A man in Lexington, North Carolina has a moving diary written by a World War II bomber pilot.
He discovered the diary after his father died 20 years ago. It belonged to his father's co-pilot, William Moran, with whom he served during WWII.
The bomber is the Allies' great hope, but is also the most deadly, with the B-24 earning the nickname "The Flying Coffin".
Why did these men sign up to such a dangerous job? What did they see and do during their time in England? Can this diary shed light on the men who kept Hitler at bay?
The details in the diary about a wife and unborn child haunt our contributor and there's one thing missing - an ending. What happened to Bill Moran? Can we return this very personal piece of history to a living relative?
The stakes are raised as the diary pages reveal the story of a young American pilot stationed in England, racing against time and against all odds to return home.
- Related Investigation Internment Artwork What is the story behind these watercolor paintings of a prison camp?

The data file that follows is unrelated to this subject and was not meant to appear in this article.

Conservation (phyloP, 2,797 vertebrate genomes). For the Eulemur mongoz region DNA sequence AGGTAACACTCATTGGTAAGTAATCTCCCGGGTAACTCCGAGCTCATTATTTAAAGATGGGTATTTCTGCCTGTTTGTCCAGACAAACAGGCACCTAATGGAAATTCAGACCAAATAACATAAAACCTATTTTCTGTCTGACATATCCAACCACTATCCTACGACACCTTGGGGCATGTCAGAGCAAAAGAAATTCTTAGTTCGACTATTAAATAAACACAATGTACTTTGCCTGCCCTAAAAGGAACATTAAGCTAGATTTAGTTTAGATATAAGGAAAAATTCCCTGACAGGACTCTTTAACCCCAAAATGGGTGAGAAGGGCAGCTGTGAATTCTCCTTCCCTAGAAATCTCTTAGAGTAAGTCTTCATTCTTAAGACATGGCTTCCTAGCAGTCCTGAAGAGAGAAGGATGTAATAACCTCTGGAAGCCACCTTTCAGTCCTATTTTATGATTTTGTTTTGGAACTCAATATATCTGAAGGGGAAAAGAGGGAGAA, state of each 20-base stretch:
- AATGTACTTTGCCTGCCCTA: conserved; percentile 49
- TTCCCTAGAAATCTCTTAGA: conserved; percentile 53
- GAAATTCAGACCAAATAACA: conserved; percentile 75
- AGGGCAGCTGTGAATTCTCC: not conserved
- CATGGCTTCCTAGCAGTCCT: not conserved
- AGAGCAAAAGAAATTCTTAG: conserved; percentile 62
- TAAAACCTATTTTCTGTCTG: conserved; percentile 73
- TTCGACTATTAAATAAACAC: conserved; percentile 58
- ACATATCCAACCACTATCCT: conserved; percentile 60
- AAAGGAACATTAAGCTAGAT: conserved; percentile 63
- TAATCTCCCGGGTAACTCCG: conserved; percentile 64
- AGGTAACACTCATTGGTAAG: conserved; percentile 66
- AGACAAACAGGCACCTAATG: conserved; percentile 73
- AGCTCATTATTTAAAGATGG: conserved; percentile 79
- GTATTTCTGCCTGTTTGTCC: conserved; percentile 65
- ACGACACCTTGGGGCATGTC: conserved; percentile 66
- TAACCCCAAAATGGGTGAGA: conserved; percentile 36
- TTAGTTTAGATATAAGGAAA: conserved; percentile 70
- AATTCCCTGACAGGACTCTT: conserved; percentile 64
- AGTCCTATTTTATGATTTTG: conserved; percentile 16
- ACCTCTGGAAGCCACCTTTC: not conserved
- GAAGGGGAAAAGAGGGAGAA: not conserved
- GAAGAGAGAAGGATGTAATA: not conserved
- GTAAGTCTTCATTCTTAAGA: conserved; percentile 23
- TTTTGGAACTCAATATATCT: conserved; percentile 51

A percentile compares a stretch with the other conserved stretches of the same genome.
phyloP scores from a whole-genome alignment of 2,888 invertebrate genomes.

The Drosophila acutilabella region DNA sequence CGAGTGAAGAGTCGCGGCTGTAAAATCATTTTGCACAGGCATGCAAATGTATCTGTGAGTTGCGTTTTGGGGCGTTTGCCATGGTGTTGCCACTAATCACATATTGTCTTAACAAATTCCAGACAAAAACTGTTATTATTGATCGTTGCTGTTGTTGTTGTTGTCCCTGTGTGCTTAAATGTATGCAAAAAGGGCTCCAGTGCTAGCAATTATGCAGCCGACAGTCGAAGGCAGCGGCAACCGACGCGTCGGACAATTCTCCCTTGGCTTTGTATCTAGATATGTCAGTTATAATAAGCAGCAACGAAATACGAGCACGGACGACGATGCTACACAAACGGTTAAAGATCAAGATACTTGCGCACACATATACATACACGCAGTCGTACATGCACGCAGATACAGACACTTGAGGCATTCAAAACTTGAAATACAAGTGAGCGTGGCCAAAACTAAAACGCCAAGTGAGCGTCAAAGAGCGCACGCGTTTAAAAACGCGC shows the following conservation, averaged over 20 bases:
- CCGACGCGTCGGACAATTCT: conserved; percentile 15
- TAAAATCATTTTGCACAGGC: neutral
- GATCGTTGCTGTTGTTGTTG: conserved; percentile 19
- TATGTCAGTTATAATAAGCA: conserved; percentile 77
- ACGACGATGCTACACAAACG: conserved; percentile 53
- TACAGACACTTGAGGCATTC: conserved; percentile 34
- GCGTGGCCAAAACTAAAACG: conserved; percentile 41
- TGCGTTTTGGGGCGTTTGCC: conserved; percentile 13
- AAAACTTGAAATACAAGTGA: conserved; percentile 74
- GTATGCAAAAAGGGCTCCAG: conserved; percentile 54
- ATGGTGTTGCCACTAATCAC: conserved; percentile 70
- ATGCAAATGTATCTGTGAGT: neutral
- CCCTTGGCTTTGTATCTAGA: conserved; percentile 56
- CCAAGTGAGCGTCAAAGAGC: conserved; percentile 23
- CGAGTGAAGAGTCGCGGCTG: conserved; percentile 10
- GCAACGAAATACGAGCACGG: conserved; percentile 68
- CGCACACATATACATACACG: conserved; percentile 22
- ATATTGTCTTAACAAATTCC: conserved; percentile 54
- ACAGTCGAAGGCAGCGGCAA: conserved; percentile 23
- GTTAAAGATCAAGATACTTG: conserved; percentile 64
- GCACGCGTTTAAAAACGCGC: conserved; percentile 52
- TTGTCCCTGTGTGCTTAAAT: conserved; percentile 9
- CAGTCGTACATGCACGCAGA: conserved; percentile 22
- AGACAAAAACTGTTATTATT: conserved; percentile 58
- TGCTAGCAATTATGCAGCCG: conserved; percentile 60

- Also in Depression and WWII: 1929-1945 Tumbling Tumbleweeds Why would writing this song be bad for Bob Nolan?
- Also with Wes Cowan Jefferson Pledge Did the transformation of the nation's public education system begin with this $200 pledge?
- Related Investigation Nazi Spy Toys Did a Nazi spy buy these toy soldiers?
- Also in Depression and WWII: 1929-1945 Leopold Medal What does this medal reveal about a top-secret American Military project during WWII?
- Also with Wes Cowan Anti-Slavery Flag Did this old sheet found in a family trunk contribute to the end of slavery in America?
This is a place for opinions, comments, questions and discussion; a place where viewers of History Detectives can express their points of view and connect with others who value history. We ask that posters be polite and respectful of all opinions. History Detectives reserves the right to delete comments that don’t conform to this conduct. We will not respond to every post, but will do our best to answer specific questions, or address an error.